Physician Heal Thyself: Simple Coping Strategies
A study in 2016 found that female physicians were at greater risk of professional burnout than their male counterparts. Almost 50 percent of practicing obstetricians and gynecologists are women.
The proverb, “physician heal thyself,” is probably more relevant today than it was in biblical times with the fast pace of life, the impact of multitasking and the unending bombardment of information, which have made emotional exhaustion almost certain. And this is especially true for obstetricians and gynecologists who experience professional burnout rates between 40 to 75 percent.
While these numbers may provide a very dismal view of this vital medical specialty, a professor in the Charles E. Schmidt College of Medicine at Florida Atlantic University provides reassuring advice that several simple strategies can blunt, if not eliminate, the risk of professional burnout. Although his advice is targeted to physicians, who have a natural tendency to place the needs of their patients above their own, anyone in any profession can benefit from his insight, which is published in the journal Obstetrics and Gynecology Clinics of North America .
“Burnout is physical or mental collapse that is caused by overwork or stress and all physicians are at risk,” said Roger P. Smith, M.D., an obstetrician and gynecologist who is the assistant dean for graduate medical education and a professor in the Department of Integrated Medical Science in FAU’s College of Medicine. “Professional burnout is not new, but what is new is the wider recognition of the alarming rates of burnout. Physicians in general have burnout rates that are twice the rate of working adults.”
Unlike stress, burnout is characterized by exhaustion, lack of enthusiasm and motivation, and feelings of ineffectiveness, with the added dimensions of frustration or cynicism, resulting in disengagement, demotivation, and reduced workplace efficacy. Burnout is more gradual, progressive, and insidious than stress, making it more likely to go undetected until further along its continuum. It also is associated with an increased risk for physical illness.
Among the medical specialties that experience burnout rates of 40 percent or more are anesthesia, dermatology, emergency medicine, family medicine, internal medicine, obstetrics/gynecology, radiology and surgery. Burnout is associated with poor job satisfaction, questioning career choices, and dropping out of practice, which impact physician workforce and shortage concerns and patient access.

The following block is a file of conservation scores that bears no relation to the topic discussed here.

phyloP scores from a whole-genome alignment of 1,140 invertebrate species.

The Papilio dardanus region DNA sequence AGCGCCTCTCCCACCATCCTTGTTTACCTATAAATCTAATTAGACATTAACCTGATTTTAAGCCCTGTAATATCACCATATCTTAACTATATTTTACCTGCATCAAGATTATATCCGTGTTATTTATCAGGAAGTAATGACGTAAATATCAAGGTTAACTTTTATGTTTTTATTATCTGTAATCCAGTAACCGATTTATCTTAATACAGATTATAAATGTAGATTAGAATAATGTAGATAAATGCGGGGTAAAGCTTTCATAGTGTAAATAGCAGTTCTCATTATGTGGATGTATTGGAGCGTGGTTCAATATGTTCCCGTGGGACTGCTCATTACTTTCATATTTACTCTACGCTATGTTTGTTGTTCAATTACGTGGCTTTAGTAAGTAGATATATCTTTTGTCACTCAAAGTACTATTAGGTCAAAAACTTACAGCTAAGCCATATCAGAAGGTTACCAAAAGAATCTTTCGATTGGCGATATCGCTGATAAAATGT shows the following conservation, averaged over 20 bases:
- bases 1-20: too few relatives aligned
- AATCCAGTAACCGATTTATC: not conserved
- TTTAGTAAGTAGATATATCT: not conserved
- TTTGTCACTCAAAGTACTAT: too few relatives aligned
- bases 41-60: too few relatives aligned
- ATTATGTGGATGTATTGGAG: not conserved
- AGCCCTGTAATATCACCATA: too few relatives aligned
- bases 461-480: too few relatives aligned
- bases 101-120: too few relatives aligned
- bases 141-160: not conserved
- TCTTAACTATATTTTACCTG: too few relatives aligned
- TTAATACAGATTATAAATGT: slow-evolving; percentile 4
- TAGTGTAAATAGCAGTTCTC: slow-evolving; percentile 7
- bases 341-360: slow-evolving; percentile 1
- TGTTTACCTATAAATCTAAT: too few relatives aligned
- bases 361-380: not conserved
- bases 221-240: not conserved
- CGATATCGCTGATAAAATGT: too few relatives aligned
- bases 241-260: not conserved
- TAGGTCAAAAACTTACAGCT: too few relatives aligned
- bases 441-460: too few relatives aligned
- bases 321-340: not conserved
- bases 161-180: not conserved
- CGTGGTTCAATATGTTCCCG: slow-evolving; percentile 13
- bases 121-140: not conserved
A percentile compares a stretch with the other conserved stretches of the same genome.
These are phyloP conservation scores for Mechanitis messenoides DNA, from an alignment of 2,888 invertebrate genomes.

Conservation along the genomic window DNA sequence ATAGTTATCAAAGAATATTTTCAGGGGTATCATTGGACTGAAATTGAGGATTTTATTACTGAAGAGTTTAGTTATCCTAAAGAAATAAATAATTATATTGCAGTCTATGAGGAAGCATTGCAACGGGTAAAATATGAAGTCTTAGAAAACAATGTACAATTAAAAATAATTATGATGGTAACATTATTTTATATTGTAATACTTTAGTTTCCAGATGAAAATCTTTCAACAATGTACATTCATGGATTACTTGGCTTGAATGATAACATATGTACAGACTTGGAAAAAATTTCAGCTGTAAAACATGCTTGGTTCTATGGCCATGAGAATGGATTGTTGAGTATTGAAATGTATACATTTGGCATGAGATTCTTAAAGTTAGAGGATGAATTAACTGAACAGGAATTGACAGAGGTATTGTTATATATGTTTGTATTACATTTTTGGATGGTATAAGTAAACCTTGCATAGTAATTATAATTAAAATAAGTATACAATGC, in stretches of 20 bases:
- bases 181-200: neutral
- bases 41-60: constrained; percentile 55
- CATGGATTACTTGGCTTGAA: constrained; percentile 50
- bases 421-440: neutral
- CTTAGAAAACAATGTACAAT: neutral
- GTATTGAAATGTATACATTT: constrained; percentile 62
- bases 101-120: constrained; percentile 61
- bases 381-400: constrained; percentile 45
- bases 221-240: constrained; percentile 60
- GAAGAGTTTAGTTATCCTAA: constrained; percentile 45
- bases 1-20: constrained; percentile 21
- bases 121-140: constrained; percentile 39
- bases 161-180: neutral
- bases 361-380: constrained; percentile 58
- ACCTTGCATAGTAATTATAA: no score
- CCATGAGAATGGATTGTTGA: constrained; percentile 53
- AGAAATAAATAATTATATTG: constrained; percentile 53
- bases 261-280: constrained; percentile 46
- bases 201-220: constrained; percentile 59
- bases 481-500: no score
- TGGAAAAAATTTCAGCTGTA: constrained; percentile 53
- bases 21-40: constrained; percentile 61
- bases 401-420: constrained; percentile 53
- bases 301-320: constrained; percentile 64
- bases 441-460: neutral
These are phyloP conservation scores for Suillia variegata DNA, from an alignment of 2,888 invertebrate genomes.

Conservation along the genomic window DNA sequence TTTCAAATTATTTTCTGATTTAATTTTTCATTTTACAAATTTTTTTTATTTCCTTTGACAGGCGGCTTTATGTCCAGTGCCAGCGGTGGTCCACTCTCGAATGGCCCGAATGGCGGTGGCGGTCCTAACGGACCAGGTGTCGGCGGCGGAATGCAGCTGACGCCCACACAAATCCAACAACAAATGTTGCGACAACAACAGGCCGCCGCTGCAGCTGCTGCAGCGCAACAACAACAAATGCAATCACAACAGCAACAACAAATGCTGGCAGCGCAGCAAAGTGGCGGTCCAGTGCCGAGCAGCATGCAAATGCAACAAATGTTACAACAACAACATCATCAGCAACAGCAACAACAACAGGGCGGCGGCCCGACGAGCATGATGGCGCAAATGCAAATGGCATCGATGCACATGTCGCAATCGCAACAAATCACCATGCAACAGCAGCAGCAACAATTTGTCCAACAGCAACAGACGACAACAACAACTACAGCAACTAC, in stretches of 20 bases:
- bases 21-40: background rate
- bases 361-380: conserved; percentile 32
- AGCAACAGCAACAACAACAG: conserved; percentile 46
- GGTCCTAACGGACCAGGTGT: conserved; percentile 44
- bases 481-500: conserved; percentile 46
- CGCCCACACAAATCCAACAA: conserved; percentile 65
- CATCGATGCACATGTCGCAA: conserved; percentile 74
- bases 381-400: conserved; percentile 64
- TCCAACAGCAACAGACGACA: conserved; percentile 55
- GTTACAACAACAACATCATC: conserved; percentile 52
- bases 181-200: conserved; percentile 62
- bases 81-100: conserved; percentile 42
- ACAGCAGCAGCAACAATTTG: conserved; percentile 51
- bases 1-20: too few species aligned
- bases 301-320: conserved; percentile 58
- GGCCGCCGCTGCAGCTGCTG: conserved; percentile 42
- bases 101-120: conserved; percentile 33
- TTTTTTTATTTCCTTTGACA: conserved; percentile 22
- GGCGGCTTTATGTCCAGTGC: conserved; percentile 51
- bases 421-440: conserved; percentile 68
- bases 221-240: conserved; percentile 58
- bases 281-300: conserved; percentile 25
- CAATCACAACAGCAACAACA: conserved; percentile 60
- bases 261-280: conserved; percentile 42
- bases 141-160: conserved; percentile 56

In the article, “Burnout in Obstetricians and Gynecologists,” Smith points out that physician burnout is not just an issue in the United States, it is a global issue. Those at highest risk are younger clinicians doing their medical residencies who have burnout rates closer to 75 percent.
Furthermore, unlike earlier studies, a study in 2016 found that women were at greater risk of professional burnout than their male counterparts. Smith cautions that this is of concern because almost 50 percent of practicing obstetricians and gynecologists are women.
“It isn’t exactly clear what is driving the gender difference. Other studies suggest that women may experience more family pressure, work-life imbalance or sleep disorders,” said Smith. “Sleep disorders are prevalent among physicians, especially among women, in whom rates are between 35 and 40 percent.”
So what to do? Well, for starters, when it comes to fatigue, Smith says the solution is easy: sleep. Physicians tend to sleep fewer hours that those in the general population and what is achieved is often not the type that is restful and restorative. Just reducing the number of hours worked is not sufficient as several studies have previously shown. Rest must result in relaxation and renewal.
“In reality, there are several simple approaches that can be used to reduce stress,” said Smith. “Alter it through direct communication, problem solving and time management; avoid it by delegating, know your limits, or simply walk away; and finally, build resistance by changing your perceptions.”
Among the helpful tips Smith provides to reduce or eliminate burnout include taking short breaks to rest, singing, or take stock. Vacations, laughing, skilled counseling, exercising as well as hobbies and activities that are enjoyable, all can help to promote resiliency.
“Early diagnosis and intervention are key. Awareness of the symptoms, and some simple stress and fatigue reduction techniques, can reduce the risk of being trapped in the downward spiral of burnout,” said Smith. “Whatever route is taken, no physician should feel immune, no physician should feel ashamed or alone, and no physician should feel that reversal isn’t possible to escape the personal and professional collapse that is burnout.”